MANY students would complain against teachers who do not give a perfect score for their answers which according to them are “their opinion.” Apparently, these students suggest that an opinion is not subject to the judgment of others. There is a prevailing view that opinions cannot be dismissed to be false, and more so not subject to invalidation. Things become more complicated when opinions are mixed with “feelings” or “sentiments.”

My grade school teacher told me once that in order to avoid being labeled wrong in one’s answers, one should speak about it as a “matter of opinion.” She did not elaborate, but perhaps that was her way of saying that a “matter of opinion” is not the same as a “matter of fact.” Looking back, I believe that my teacher was not entirely correct and she should have qualified her explanation.

But precisely this connotation that an opinion can be “anything goes,” even the most stupid of ideas, needs some critique. Are we licensed to “abuse” the expression “in my opinion” whenever we intend to say something illogical? Are we to use “that is just my opinion” as the easiest excuse whenever we want to justify a conviction that we have difficulty proving? Worse, is “opinion” immune from right reasoning and the ethical standards of truth telling? When these questions are applied in concrete situations, can we say that those who “twist facts” are just expressing their opinion?

Merriam-Webster defines opinion as “a belief, judgment, or way of thinking about something.” This alone tells us that even the lowest of opinions is not exempt from what ought to be the goal of the human mind, which is merely “to understand.”

Opinions therefore are encouraged and admissible but only and insofar as they are all subject to scrutiny and criticism. If needed therefore, and if only to improve the collective understanding of humanity, some opinions must be corrected or even dismissed, especially those that are not in congruence with the rules of right reasoning.

We have been made to think that ideas are democratized, and anything can be said about anything. But this is partly wrong because even in a democracy, citizens have the duty to contribute to the stability of social foundations. Otherwise, where plurality of thinking is understood as the celebration of stupidity, democracy ends up as an anarchy, where lies and selfish interests become the basis of all human relations. (For full text, visit:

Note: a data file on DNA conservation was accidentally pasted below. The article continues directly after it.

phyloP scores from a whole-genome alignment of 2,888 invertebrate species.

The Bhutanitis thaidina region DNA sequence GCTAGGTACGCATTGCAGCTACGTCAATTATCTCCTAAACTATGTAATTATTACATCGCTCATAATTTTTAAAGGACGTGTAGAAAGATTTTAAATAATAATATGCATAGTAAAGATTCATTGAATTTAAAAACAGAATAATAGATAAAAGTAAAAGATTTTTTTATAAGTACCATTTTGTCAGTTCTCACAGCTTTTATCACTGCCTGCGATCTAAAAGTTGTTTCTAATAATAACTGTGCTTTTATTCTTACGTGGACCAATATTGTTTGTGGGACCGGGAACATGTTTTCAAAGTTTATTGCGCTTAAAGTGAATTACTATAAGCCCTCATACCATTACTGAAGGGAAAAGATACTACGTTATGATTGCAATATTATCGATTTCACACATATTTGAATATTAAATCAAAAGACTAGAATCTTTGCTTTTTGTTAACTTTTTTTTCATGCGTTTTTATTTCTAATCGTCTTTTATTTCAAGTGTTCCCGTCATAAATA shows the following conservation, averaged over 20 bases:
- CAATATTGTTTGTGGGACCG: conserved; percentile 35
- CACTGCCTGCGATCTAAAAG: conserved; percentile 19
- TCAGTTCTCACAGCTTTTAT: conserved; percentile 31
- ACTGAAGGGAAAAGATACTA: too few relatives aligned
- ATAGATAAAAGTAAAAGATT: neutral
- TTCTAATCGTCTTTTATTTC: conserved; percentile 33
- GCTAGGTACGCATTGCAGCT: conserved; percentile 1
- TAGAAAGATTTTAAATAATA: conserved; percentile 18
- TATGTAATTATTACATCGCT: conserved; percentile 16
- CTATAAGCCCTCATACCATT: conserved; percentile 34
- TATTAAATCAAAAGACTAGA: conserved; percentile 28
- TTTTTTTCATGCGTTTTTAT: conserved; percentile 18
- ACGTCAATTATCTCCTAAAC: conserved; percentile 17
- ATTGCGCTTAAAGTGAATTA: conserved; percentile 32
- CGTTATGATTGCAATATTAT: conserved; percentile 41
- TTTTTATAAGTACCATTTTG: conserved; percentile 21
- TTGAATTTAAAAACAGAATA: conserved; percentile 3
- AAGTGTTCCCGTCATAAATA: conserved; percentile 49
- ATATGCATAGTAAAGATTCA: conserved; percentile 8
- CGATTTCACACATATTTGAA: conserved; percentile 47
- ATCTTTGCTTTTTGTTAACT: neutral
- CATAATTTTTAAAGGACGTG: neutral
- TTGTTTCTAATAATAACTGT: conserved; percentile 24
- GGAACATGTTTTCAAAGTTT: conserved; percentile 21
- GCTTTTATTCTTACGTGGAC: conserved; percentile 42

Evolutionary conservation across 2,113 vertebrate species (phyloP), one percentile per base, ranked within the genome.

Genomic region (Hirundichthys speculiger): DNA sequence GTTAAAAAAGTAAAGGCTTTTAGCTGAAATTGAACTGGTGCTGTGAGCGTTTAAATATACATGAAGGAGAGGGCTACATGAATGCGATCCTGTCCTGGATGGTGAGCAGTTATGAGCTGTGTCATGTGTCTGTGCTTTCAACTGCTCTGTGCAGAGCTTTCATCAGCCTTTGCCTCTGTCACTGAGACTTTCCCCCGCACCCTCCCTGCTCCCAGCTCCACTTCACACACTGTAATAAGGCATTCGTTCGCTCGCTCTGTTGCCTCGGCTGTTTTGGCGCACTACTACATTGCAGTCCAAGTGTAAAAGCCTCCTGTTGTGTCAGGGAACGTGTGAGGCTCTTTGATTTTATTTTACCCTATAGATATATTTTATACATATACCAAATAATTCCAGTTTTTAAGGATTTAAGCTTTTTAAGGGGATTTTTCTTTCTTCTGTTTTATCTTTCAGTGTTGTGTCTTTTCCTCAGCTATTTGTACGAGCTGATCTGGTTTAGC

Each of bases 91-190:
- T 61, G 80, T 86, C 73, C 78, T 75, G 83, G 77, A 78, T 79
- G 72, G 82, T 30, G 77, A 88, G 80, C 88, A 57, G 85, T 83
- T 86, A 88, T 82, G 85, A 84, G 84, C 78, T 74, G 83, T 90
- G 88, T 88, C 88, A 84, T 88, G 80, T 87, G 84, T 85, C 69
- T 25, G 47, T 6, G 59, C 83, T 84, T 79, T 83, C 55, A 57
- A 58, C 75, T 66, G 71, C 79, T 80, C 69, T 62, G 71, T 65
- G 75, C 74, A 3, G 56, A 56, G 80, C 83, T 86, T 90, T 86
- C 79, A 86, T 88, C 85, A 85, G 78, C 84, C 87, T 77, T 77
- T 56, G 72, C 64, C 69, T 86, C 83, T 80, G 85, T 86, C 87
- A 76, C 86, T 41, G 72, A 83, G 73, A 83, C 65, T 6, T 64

Saying out loud or defending one’s opinion is not exempted from the rules of right thinking and sound judgment. The human mind may not be able to immediately articulate in the best expression possible—all views about life and the world. However, “understanding” is certainly an object of all human thinking, and any attempt to explain something without the slightest of the intention to contribute to comprehension is plain “rubbish.” Precisely why Merriam-Webster secondarily defines opinion as: “[an] advice from someone with special knowledge: advice from an expert.” This basically means that although an opinion is “an exclusive” or an “individual’s view,” it is a product of a sound judgment, a well thought-of take, and a rightly discerned examination of the matter. Discernment in this sense should not be understood as a “spiritual exercise,” but rather that natural process of analyzing and deliberating the reasonability of things.

Opinions are important in a democracy. They allow those who are not on top of the decision-pyramid to participate in the deliberative process. However, this should not be taken to mean that we encourage the proliferation of fallacies more so the toleration of lies. People are “entitled” to communicate themselves but in a manner that is comprehensible and truthful.

That is why teachers have an important role of encouraging students to be opinionated. But they should not fail to tell students that “opinions” are not just convenient routes whenever they feel lazy cultivating their reason and thus failing to make sound judgments as a human person